To all of you feeding your children that fib that we are inferior to White people and will never be successful, please stop the madness. I was talking to someone last night who told me the reason we (African Americans) cannot succeed is because since slavery we have been told this over and over again. According to this person, we have been told that we are inferior and will never amount to anything and will always be inferior to White America. I take offense to that because my mother never got that memo. I don’t know why people buy into this propaganda, but please speak for yourself. Continue Reading →

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Minnesota legalizes same-sex marriage

 

 
But my same-sex marriage was real before the law passed
 
 

 

By Stephani Maari Booker

Contributing Writer

 

Instead of attending to the novel I was supposed to be working on, I spent the afternoon in front of the TV watching the debate over and vote on the same-sex marriage bill in the State Senate on TPT’s Minnesota Channel. I listened to the passionate and heartfelt speeches given by DFL Senators Scott Dibble, Jeff Hayden, Patricia Torres Ray and others in favor of passing the bill for legalizing same-sex marriage, and — to be honest — I muted the TV sound when senators opposing the bill had the floor. I was all ears and eyes when speeches and attempts by Republican senators to attach amendments were over and the vote commenced. When the results showed the bill passed 37-30, the first thing I did was pick up the phone and call my wife. On Sunday, June 12, 2011, I married my domestic partner of six years, Misha, at Great River Bluffs State Park in Winona, MN. Continue Reading →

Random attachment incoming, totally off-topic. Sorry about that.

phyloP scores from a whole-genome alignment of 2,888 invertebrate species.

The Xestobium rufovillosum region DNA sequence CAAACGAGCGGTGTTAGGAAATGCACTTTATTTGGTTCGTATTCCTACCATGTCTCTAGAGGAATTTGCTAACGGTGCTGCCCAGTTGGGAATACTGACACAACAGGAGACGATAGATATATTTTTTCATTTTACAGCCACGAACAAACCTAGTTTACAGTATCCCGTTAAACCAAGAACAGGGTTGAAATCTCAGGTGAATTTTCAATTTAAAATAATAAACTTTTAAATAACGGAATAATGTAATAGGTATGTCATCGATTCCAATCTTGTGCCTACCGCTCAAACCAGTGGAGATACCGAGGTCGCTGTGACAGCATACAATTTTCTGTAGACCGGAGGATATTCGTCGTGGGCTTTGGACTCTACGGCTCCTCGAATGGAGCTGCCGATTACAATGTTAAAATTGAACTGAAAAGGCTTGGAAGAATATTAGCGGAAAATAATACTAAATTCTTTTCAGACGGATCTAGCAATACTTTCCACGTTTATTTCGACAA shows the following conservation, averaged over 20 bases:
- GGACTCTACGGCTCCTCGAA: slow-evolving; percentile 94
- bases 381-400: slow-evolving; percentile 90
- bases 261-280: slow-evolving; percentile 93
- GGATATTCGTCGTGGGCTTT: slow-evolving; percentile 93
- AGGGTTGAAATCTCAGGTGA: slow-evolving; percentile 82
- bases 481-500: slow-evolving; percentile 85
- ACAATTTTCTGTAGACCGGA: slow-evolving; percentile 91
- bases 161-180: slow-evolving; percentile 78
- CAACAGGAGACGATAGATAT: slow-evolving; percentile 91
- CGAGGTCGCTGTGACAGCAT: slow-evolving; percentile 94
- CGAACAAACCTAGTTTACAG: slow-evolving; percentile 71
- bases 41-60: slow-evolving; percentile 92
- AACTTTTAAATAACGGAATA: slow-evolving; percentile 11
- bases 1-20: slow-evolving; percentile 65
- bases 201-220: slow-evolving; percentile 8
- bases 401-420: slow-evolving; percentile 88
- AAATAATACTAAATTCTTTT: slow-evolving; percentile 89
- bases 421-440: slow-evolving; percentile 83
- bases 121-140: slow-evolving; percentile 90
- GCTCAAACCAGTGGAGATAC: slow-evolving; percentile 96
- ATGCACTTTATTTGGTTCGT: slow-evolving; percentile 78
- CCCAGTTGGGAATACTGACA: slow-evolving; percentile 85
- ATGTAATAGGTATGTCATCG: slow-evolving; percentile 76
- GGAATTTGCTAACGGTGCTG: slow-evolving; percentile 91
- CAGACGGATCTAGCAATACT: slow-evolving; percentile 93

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Does Minnesota need a ‘13th’ grade?

 

 

By Donald Allen

Contributing Writer

 

The Minnesota House of Representatives have enacted a bill attempting to establish a “13th” grade pilot project based in north Minneapolis. The bill, H.F. 1149 is part of an education and employability solution for young adults who are unemployed, underemployed and not enrolled in postsecondary education. Co-authored by Senators Jeff Hayden (D-SD 62), Bobby Joe Champion (D-SD 59), Representatives Ray Dehn (D-HD 59B) and Will Morgan (D-SD 56B), the bill is said to potentially impact over 3,000 young adults ages 18-26, placing them on college and career pathways by 2015. It states the commissioner of education shall develop a one-year 13th-grade pilot project, with one site being operated by the Minneapolis Urban League. The “13th” grade proposal is problematic because a one-year pilot program is expected to eradicate generations of educational failures in poor minority communities and the parties involved seem not to understand Minnesota’s employability issues and current status of K-12 education [if any] in the Minneapolis and St. Continue Reading →

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No More Excuses

Too many have sacrificed for us to give up now
Most of the excuses we make up make it hard for our life on this earth. Everything that really matters we make excuses for: excuses why we won’t go to school, why we don’t listen to our parents, why we don’t stay out of trouble, why we end up in jail, why we have a criminal record, why we have felonies. More excuses: I don’t have a job because I won’t work for less than $10 an hour. I don’t have a job because no one will give me a chance. If you don’t listen to your parents and drop out of school, your chances of being successful are slim to none without education. Continue Reading →